Wynonna Earp: Strange Inheritance

By Beau Smith

Rating: 2 stars

I suspect like many people, I came to this via the TV show from the mid 2010s, and in that context, it’s a bit of a shock to the system. The 90s and early 00s were not great for women in comics, as the awful representation of Wynonna here show. In the first two thirds of the book, she’s pure cheesecake: scantily clad, with physics-defying breasts and big guns. The final third, which was written in 2011 fares better. The art now depicts Wynonna with a more believable body shape and sensible dress. The big guns are still around though. It also really leans into that 90s/00s ultra-violence thing as well.

In terms of storytelling, it’s also very different to the TV show. Rather than an unwilling member of the Black Badge Division, Wynonna is recruited and is an enthusiastic member of the Division, travelling the country, shooting paranormal things until they stop arguing. Whereas the TV show restricts the action to a single town and its surrounding areas, the comic goes all over the US, from the mid-west to New York to Alaska. I do wonder what made some TV execs look at this comic and decide that they wanted to buy the rights to it. Especially given how differently the TV show turned out from the source material.

It’s maybe interesting from an historical perspective, but it’s not that great, to be honest, and maybe only one for a completist. I’m just glad that I read it through Kindle Unlimited and didn’t pay any money for it.

Book details

Year of publication: 2016

The Hanging City

By Charlie N. Holmberg

Rating: 2 stars

I’ve read and enjoyed several other books by the same author, so had high hopes for this one too. Unfortunately, it just didn’t come together for me, in a way that I’m struggling to explain. I didn’t particularly engage with the protagonist, Lark, a young woman on the run from an abusive father, or really anybody in the city of Cagmar, in which she finds refuge. Lark has the power to invoke fear in others, something that the elders of the city find they can use to protect themselves against the monsters that haunt their underground city.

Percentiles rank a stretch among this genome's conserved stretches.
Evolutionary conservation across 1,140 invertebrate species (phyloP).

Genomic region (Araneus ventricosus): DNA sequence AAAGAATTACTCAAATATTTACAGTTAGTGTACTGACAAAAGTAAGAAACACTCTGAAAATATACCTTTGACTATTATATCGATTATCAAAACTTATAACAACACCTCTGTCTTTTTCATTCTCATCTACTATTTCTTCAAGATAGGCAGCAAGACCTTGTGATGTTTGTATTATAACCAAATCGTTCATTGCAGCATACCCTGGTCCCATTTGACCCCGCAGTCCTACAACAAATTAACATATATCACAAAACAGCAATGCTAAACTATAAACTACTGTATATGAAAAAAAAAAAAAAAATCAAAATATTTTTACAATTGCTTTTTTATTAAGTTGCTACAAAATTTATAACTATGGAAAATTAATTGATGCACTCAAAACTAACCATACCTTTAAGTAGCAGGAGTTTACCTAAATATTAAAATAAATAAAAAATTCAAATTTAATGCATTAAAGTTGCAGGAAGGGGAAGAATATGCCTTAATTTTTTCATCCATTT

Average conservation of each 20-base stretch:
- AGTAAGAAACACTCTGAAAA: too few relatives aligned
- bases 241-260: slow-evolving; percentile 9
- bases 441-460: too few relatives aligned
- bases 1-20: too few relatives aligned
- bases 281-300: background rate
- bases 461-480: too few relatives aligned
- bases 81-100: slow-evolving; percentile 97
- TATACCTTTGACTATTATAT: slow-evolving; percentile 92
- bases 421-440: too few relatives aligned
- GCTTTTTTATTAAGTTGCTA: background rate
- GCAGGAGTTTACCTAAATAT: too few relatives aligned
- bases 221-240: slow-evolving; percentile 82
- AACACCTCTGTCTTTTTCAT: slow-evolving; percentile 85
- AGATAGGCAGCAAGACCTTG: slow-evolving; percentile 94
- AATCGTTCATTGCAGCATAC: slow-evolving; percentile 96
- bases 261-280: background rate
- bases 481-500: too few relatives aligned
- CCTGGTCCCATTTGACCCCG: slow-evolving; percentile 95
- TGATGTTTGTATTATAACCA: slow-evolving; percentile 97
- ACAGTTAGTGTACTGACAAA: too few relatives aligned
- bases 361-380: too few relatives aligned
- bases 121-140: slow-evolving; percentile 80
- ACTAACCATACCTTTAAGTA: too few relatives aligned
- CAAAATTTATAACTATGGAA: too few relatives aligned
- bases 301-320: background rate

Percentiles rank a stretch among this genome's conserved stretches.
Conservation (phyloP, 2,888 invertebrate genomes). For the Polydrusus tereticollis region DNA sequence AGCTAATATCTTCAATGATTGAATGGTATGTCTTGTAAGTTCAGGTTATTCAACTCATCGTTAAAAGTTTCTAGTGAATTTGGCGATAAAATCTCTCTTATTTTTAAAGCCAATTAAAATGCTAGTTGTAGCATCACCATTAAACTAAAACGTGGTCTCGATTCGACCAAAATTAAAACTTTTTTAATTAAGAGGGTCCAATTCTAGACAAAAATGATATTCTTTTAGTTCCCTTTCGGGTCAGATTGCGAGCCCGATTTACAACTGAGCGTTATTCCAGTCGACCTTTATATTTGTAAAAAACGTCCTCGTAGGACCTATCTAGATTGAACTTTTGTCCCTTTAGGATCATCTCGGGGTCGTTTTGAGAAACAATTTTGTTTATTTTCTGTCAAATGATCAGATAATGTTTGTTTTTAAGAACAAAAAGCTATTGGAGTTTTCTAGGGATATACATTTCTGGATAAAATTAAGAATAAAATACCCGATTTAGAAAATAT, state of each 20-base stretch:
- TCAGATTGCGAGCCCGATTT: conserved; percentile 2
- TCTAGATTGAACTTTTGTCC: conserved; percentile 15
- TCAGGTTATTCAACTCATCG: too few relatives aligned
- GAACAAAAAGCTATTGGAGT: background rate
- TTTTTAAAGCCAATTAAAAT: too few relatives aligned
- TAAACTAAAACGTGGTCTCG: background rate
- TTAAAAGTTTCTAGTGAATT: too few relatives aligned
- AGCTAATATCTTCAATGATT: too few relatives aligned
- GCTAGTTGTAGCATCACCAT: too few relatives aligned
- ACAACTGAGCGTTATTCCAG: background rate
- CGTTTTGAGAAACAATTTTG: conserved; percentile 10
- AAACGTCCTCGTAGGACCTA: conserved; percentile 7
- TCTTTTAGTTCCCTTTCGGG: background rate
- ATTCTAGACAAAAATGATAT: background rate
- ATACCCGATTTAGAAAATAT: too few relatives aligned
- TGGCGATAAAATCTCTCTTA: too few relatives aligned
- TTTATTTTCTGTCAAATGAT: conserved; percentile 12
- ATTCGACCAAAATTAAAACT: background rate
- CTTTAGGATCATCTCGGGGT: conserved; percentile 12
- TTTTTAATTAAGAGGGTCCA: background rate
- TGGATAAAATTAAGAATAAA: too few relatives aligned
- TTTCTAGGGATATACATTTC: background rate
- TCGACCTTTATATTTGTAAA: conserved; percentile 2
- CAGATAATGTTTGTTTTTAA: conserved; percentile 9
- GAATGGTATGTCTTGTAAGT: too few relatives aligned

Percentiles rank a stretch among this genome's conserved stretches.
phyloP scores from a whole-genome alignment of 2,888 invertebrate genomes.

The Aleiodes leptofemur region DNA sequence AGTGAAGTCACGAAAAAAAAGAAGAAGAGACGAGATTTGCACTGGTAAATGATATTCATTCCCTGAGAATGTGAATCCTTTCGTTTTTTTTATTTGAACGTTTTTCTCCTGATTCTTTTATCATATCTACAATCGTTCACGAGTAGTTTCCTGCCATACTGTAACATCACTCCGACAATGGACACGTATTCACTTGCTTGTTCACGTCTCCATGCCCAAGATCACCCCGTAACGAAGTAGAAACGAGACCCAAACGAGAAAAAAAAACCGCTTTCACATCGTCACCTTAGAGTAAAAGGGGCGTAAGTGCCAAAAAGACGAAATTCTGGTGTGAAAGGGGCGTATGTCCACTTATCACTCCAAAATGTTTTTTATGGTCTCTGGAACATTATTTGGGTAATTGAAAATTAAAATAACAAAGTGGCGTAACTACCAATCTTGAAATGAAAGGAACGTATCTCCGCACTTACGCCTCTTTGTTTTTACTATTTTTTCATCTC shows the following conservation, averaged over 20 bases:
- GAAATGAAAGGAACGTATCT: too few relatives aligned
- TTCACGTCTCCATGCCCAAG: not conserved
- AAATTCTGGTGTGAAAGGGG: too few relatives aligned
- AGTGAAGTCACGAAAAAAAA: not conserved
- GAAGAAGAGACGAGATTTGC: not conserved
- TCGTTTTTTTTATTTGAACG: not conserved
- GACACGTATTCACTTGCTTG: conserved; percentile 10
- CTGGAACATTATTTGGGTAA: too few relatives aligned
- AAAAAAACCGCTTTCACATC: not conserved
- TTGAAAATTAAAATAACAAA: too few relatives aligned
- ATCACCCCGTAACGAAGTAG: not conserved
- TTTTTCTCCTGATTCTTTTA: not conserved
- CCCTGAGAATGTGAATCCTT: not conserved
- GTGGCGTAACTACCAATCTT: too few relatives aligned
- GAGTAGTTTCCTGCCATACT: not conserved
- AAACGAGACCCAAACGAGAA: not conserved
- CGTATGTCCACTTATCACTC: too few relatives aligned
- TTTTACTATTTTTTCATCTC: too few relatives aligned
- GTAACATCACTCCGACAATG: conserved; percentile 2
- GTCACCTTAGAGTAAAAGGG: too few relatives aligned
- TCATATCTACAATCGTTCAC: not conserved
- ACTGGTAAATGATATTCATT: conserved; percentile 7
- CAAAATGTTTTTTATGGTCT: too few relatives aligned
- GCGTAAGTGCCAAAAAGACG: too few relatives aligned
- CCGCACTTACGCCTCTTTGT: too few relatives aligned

The city is quite interesting, being built to hang off a giant bridge over a canyon, and grows downwards into the canyon. Lark is initially housed with a warrior and her brother, Azmar, who is an engineer, helping maintain and extend the city. Other than its upside down nature, there’s not a lot to find attractive about Cagmar and the trolls (or trollis as they’re called here) that inhabit it. It’s a very strictly caste-driven society, where strength is valued above all and the few human refugees are treated as below even the lowest of the trolls.

For someone who wields the power of fear, Lark spends so much of the book afraid herself. Of not being granted refuge, of not keeping that status, of the slowly building romance with Azmar. It made the book a chore to read and I seriously thought about giving up several times.

(I try to avoid spoilers in my reviews, but this is a major part of why I struggled with the book): I fear for the romance between Lark and Azmar. While love is a powerful force, such a union between human and trollis is taboo in Cagmar, and the single half-troll that Lark encounters in the city is regarded as an abomination, and there’s nothing to suggest that humans would react any better. Lark puts a lot of faith into the human settlement that she hears about where there’s another half trollis who seems to accepted. But there’s a difference between tolerance and acceptance, and when she and Azmar leave Cagmar at the end of the book, with everyone in the city turned against them, it’s putting a lot of faith in something she’s only heard about second hand.

There was some interesting world-building about how humans had dominated the trollis in the past, until climate change caused their civilisation to crash into something that struggles to just survive, but I didn’t think this was integrated into the story particularly deeply.

So not a book that worked for me, but I trust the author enough to still look out for other stuff that she’s got coming up.

Book details

ISBN: 9781662508714
Publisher: 47North
Year of publication: 2023

Eat, Drink & Be Witchy (Witch on the Rocks, #3)

By Lily Harper Hart

Rating: 2 stars

You know when you really want something to happen, and then it does, and it’s not great? Well that’s what it felt like when Hali and Gray finally got together in this book. It sort of feels like Gray has had a personality transplant, like the cringeworthy early scene when Hali is trying to tell him about a murder, and he just wants to find out about her breakfast. Urgh.